Union Jack Flag

Through research* I discovered the Union Jack flag is made up of three separate flag designs layered onto one another creating the familiar design we know today. 

What if this flag were three-dimensional? I used sheet metal and wire rod to "explode" the flag into the original three flags. The wire rod creates the familiar shape of the Union Jack and when combined within the sheet metal, reveals elements of all three flags: The St. Andrews (Scottish) and St. George (England) flags are the front and back panels of the diagram.

Looking at this metal sculpture straight on will give you all the layers of the Union Jack flag.
I wanted the layers to wrap around the middle wire flag, all connected in one unit. The process for building was meaningful because I have Scottish heritage and a love for the United Kingdom. Combining three flags is a poetic notion of the joining of nations together. 

*From The Official website of The British Monarchy: "The Union Flag, or Union Jack, is the national flag of the United Kingdom.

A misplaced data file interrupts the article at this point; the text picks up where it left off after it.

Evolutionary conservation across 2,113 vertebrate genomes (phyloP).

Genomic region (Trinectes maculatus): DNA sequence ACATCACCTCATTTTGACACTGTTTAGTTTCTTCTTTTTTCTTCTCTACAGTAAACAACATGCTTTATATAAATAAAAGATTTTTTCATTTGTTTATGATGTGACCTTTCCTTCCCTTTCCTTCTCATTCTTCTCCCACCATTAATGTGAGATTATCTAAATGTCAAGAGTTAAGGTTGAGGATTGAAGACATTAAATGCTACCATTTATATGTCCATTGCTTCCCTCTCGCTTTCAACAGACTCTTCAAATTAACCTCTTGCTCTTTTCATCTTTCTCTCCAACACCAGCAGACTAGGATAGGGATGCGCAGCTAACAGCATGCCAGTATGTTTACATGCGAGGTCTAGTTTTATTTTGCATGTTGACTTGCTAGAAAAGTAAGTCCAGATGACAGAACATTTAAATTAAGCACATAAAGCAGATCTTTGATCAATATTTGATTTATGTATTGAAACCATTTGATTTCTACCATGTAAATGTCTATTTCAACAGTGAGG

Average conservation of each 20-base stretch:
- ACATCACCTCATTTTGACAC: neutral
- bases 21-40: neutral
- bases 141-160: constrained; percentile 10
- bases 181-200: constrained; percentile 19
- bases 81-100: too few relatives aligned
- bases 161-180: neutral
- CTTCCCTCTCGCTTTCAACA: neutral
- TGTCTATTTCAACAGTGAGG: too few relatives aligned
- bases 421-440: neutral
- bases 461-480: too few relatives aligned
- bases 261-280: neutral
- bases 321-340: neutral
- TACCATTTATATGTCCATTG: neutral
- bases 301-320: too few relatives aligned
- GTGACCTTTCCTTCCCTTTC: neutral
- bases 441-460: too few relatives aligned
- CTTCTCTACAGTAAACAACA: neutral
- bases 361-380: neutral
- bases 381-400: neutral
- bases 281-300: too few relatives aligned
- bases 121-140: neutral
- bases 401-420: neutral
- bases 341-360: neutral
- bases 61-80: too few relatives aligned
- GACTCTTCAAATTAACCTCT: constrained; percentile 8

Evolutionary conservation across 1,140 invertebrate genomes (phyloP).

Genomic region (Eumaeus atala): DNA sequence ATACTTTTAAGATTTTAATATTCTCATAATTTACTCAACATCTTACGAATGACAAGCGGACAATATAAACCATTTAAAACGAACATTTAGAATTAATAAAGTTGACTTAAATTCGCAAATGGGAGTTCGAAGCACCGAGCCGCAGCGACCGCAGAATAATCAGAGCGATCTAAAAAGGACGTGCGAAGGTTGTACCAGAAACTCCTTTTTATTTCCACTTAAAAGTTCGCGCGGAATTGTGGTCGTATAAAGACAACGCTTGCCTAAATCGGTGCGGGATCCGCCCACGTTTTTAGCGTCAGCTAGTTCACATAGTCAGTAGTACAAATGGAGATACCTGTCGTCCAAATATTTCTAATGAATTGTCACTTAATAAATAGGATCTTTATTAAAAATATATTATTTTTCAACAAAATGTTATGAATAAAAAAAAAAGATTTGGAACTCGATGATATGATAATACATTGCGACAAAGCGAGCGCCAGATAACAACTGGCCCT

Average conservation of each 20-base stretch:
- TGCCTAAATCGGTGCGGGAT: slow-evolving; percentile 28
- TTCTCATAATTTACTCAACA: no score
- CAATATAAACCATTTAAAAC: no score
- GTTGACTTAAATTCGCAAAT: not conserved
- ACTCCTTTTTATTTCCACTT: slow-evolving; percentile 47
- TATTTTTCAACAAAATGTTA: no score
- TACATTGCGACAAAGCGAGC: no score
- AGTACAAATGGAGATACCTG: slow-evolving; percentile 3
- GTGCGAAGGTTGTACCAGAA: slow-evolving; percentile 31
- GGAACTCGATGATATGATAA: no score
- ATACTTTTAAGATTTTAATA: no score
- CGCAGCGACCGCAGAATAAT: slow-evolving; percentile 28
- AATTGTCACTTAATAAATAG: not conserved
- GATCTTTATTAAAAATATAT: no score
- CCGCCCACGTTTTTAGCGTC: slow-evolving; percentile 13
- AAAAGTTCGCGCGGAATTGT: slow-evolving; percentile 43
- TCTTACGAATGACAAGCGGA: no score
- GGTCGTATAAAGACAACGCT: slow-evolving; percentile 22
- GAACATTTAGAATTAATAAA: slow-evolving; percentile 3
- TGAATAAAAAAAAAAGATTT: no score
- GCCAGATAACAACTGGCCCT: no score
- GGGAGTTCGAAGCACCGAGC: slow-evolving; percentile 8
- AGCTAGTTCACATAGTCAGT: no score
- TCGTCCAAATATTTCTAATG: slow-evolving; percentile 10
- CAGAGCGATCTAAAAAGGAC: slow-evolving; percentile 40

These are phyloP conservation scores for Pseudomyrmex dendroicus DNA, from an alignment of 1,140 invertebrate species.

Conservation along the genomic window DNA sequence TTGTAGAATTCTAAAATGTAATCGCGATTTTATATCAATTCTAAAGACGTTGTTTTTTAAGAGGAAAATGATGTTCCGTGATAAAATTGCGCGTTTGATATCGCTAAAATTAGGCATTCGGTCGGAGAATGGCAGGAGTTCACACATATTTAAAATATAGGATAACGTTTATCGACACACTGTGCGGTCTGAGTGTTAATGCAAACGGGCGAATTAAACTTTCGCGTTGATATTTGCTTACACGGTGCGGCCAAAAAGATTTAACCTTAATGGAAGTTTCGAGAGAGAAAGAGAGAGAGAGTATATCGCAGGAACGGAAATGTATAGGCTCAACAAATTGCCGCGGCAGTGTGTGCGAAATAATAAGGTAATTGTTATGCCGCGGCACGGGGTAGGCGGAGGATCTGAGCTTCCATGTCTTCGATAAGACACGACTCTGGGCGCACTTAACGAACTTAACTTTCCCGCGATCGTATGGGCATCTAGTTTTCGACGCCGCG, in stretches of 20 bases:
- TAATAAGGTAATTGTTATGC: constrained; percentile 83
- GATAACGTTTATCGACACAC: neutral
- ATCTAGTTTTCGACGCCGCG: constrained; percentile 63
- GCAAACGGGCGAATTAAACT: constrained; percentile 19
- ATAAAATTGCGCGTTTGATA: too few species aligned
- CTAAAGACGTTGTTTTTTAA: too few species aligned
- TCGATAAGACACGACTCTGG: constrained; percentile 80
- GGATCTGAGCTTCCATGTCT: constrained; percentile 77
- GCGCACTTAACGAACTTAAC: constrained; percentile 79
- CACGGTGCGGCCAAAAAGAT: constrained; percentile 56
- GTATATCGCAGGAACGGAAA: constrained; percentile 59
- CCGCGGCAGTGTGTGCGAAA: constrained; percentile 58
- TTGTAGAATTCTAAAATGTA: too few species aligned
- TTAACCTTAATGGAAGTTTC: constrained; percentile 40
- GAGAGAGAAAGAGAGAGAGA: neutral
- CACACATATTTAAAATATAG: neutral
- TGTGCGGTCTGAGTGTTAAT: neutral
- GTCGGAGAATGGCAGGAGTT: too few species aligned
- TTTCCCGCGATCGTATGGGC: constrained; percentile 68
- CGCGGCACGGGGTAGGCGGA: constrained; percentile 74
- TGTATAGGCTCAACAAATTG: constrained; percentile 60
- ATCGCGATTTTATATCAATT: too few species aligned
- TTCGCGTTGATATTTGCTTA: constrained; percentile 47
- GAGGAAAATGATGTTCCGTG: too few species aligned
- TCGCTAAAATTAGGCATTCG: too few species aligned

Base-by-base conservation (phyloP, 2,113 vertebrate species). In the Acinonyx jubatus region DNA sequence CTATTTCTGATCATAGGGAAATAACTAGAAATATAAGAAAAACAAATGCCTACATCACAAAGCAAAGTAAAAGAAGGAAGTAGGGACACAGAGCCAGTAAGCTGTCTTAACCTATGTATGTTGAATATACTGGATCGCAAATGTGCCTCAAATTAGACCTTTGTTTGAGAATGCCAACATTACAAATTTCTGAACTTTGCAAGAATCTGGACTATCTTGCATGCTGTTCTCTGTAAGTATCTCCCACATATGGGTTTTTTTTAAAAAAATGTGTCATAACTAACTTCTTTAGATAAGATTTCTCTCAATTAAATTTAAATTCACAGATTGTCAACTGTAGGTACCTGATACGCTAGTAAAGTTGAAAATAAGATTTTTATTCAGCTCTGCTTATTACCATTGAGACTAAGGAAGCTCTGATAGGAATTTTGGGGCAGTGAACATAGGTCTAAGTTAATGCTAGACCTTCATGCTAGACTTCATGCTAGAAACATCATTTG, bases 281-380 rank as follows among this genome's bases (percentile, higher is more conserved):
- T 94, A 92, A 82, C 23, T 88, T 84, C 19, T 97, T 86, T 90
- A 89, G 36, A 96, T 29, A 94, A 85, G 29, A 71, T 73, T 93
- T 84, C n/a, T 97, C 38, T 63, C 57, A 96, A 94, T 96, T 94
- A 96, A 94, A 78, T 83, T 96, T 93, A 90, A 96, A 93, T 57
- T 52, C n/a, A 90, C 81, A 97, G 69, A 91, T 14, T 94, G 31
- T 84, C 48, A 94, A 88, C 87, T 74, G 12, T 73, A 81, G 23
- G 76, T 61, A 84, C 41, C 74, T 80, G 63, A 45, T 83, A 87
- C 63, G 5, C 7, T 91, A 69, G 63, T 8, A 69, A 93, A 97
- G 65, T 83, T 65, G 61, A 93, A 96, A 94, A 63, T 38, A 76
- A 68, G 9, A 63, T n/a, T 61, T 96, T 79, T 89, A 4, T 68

It is so called because it combines the crosses of the three countries united under one Sovereign - the kingdoms of England and Wales, of Scotland and of Ireland (although since 1921 only Northern Ireland has been part of the United Kingdom). 
The flag consists of three heraldic crosses. The cross of St George, patron saint of England since the 1270's, is a red cross on a white ground. After James I succeeded to the throne, it was combined with the cross of St. Andrew in 1606. The cross saltire of St Andrew, patron saint of Scotland, is a diagonal white cross on a blue ground. The cross saltire of St Patrick, patron saint of Ireland, is a diagonal red cross on a white ground. 
This was combined with the previous Union Flag of St George and St Andrew, after the Act of Union of Ireland with England (and Wales) and Scotland on 1 January 1801, to create the Union Flag that has been flown ever since."
Hope Johnstone